Why does City of Toronto require licensed taxi owners to also obtain a Vehicle for Hire Driver’s License?
by Mike Beggs
(Editor’s note: This is the second installment in Taxi News’s series on veteran industry observer Gerry Manley’s monthly letters addressing the many flaws and outright failures inherent in the City of Toronto’s calamitous 2016 Vehicle-For-Hire Bylaw. Readers interested in reading the original Manley letter featured in this article will find it posted in full on taxinews.com.)
In the second letter in Gerry Manley’s series, dated September 1, 2018, he challenges the new bylaw’s “Changes In Your Taxicab License” provi btain a Vehicle For Hire (VFH) Driver’s License, at a cost of $130 (while PTC drivers are able to simply sign up with the company, which pays a $15 per driver licensing fee to the City).
Manley is calling for the entire VFH bylaw to be junked and rewritten, and in his mind this “clear inequity” would be the starting point. Again in 2018, he waged a one-man boycott of this $130 fee (as well as his $1,062 plate renewal fee), only paying up in August when the MLS threatened to revoke his owner’s license.
“It’s ridiculous that after more than four decades as a taxi driver, I need a license to drive,” he states.
He claims when he entered the Toronto taxi business in 1973, Chapter 545 provided for the owner’s license to be endorsed for the owner to also act as a driver – in effect permission to drive his own cab.
“Forty-three years later Bylaw 546 comes along, and that all changed,” he says incredulously.
“This decision exemplifies the numerous and unfair obligations contained in this bylaw, which are not only in conflict with the bylaw itself, but in violation of senior statutes as well.”
According to Manley, when he enquired why this change was made, the MLS responded that they wanted to have two distinct taxicab owner’s categories -- one being a driver, and one being a non-driver.
But by removing these taxicab owner’s rights, he alleges, “The only thing the City achieved was to punish a taxicab owner who drives his or her own taxicab, by adding a second licensing fee -- whereas other categories operating within the definition of a taxi business are either paying only one licensing fee, or no licensing fee whatsoever.”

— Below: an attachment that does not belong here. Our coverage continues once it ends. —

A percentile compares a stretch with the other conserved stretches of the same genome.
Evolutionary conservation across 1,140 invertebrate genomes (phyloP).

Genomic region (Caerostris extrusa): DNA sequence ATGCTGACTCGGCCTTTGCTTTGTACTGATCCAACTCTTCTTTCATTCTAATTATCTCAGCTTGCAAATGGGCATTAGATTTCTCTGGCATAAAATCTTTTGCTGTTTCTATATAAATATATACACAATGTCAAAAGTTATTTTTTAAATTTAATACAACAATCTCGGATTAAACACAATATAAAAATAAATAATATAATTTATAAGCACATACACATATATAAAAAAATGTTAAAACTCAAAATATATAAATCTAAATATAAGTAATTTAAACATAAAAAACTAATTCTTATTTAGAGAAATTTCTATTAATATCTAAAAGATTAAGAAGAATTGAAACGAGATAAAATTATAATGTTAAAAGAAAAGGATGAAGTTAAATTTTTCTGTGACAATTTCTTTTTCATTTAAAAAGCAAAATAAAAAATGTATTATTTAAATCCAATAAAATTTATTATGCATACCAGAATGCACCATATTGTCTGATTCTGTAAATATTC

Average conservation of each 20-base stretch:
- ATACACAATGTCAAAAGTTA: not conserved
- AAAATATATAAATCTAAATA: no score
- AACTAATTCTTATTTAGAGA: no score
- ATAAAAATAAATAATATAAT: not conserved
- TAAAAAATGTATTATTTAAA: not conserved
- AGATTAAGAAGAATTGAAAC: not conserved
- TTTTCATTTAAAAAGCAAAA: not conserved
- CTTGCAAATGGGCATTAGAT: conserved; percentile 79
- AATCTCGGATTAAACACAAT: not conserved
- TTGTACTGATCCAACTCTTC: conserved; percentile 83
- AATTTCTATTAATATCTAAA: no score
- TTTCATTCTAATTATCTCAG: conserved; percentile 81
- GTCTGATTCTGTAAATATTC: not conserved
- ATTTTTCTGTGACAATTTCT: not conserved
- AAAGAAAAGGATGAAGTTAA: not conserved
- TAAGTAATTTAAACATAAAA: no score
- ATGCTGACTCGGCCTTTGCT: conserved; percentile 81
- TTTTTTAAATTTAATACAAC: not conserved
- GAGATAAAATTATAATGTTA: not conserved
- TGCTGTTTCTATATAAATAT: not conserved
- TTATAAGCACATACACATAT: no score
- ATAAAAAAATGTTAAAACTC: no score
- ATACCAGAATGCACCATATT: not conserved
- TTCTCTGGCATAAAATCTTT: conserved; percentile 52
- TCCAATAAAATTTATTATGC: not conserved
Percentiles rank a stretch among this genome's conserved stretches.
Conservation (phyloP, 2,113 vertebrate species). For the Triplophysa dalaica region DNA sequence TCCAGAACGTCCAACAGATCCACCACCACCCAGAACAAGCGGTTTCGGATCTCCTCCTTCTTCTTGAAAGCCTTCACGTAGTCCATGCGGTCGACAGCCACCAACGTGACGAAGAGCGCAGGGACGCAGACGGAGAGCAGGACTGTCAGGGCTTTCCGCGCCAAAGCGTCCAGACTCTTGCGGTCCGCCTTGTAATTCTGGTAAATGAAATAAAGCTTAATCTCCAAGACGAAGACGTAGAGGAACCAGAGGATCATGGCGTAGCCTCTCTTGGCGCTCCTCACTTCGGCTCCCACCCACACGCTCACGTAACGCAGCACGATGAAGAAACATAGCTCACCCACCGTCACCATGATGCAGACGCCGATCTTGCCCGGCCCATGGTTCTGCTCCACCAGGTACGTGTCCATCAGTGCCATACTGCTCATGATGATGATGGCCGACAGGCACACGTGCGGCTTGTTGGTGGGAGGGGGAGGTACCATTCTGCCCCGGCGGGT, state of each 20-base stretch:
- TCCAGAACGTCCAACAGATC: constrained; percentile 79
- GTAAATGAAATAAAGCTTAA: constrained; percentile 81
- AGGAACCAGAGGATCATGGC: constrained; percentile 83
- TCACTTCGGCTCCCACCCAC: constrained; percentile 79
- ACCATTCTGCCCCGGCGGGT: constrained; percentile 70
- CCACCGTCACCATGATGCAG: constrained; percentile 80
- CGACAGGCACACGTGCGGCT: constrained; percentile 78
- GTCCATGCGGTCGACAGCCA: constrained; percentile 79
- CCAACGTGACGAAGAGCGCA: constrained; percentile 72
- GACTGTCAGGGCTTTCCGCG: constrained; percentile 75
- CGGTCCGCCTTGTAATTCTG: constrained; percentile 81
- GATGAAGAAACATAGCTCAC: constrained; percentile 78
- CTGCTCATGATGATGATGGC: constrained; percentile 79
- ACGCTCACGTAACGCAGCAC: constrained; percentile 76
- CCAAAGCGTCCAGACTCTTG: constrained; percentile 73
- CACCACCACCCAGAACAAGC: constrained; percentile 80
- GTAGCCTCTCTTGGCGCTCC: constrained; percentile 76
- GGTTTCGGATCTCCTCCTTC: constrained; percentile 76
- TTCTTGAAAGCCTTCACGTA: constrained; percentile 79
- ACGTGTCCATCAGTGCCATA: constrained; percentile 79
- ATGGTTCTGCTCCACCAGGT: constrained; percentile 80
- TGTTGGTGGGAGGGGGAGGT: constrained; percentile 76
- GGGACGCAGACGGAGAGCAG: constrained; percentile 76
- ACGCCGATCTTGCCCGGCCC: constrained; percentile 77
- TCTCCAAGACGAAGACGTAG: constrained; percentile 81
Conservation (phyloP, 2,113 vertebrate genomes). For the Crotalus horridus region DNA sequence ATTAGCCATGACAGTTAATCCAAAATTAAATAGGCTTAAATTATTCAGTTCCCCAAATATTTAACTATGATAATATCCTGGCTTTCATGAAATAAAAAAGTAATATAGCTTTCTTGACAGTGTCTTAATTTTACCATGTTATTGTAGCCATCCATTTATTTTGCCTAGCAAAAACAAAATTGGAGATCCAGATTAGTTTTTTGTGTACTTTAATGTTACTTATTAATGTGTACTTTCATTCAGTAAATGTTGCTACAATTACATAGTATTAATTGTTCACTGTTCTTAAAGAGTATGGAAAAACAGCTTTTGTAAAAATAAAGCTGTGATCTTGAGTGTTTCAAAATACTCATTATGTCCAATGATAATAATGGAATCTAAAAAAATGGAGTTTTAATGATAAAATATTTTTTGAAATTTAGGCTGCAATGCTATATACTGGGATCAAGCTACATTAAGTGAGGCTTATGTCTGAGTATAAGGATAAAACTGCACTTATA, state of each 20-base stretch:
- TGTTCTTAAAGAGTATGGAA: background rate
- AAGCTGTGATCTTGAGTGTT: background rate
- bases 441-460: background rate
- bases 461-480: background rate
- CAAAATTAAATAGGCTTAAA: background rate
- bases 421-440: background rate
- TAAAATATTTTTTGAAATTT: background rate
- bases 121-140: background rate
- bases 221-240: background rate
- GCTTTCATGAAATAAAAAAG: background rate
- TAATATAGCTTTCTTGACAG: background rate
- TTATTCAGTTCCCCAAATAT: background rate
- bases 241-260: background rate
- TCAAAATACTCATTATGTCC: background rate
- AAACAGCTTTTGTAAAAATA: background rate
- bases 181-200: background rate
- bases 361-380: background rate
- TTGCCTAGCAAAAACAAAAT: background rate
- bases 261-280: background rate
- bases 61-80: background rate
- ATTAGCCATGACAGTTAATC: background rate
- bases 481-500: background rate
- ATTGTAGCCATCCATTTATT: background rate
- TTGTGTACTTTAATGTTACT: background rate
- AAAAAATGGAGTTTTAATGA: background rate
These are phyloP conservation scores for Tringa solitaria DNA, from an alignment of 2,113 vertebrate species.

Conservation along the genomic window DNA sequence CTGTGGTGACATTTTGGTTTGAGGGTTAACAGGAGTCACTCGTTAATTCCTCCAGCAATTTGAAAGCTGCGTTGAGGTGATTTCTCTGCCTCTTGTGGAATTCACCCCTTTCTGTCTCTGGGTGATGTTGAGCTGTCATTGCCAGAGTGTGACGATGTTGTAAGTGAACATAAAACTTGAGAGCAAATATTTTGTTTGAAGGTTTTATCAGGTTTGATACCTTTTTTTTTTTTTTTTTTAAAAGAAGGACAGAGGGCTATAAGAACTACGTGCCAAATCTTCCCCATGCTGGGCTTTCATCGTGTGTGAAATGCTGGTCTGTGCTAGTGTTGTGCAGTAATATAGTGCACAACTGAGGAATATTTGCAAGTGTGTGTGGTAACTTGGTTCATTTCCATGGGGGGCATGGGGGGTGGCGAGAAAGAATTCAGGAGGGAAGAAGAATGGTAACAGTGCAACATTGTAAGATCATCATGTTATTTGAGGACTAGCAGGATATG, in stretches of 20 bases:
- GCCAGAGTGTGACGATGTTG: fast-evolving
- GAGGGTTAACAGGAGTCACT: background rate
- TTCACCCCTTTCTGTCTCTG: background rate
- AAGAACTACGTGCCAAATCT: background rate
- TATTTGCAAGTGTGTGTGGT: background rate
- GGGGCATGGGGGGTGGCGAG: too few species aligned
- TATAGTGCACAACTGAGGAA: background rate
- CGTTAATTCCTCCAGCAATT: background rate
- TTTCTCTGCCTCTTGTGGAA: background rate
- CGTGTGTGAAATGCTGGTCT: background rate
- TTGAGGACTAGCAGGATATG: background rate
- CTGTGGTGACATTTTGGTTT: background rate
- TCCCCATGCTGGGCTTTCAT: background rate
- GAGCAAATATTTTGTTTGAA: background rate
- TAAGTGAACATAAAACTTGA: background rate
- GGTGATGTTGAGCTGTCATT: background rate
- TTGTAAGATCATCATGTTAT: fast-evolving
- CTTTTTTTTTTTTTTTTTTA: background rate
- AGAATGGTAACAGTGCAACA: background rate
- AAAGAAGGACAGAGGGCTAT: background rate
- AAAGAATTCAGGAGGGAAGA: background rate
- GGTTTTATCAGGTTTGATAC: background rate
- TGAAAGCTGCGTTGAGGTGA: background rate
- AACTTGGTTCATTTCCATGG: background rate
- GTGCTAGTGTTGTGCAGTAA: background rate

“Could there be an underlying reason for the requirement to have this license?” he writes. “When you consider Chapter 546 has given exemptions to numerous licensing categories named in the bylaw and for others outside the bylaw, is this additional license requirement perhaps to make up for the licensing revenue shortfalls surrounding those exemptions?”
What’s more, Manley believes Chapter 546 still grants permission for a taxicab owner to drive his or her own cab, without first having to obtain a VFH driver’s license. By mandating this, he claims the City has created a conflict within the bylaw.
He notes, “My taxicab owner’s license categorizes me as a taxicab owner, not a taxicab driver, and it clearly states, LICENSE- “To Operate” - As - TAXICAB OWNER.”
He cites other parts of Chapter 546 which he believes reinforce his argument.
“I manage my own taxicab, by bylaw definition I am a taxicab operator exempted from requiring an operator’s license. So, why do I require a VFH driver’s license?” he asks.
In a letter to Manley dated June 29, 2018, MLS manager of licensing and administration services Alex Xu responded that his interpretation of Chapter 546 with respect to taxicab operators is incorrect. “There is a definition of “taxicab operator” that specially excludes vehicle-for-hire drivers who operate a taxicab,” she wrote.
However, Manley steadfastly maintains that under Chapter 546, as a taxicab owner who manages his own taxi he is exempt from the requirement to obtain an operator’s license, making Xu’s argument, “a moot point”.
“If the City wants a taxicab owner who drives his or her own vehicle to obtain a VFH driver’s license, then the requirement to obtain a taxicab owner’s license would have to be abolished, as requiring two separate City business licenses for a taxi owner to drive his or her own taxi is totally unnecessary,” he adds.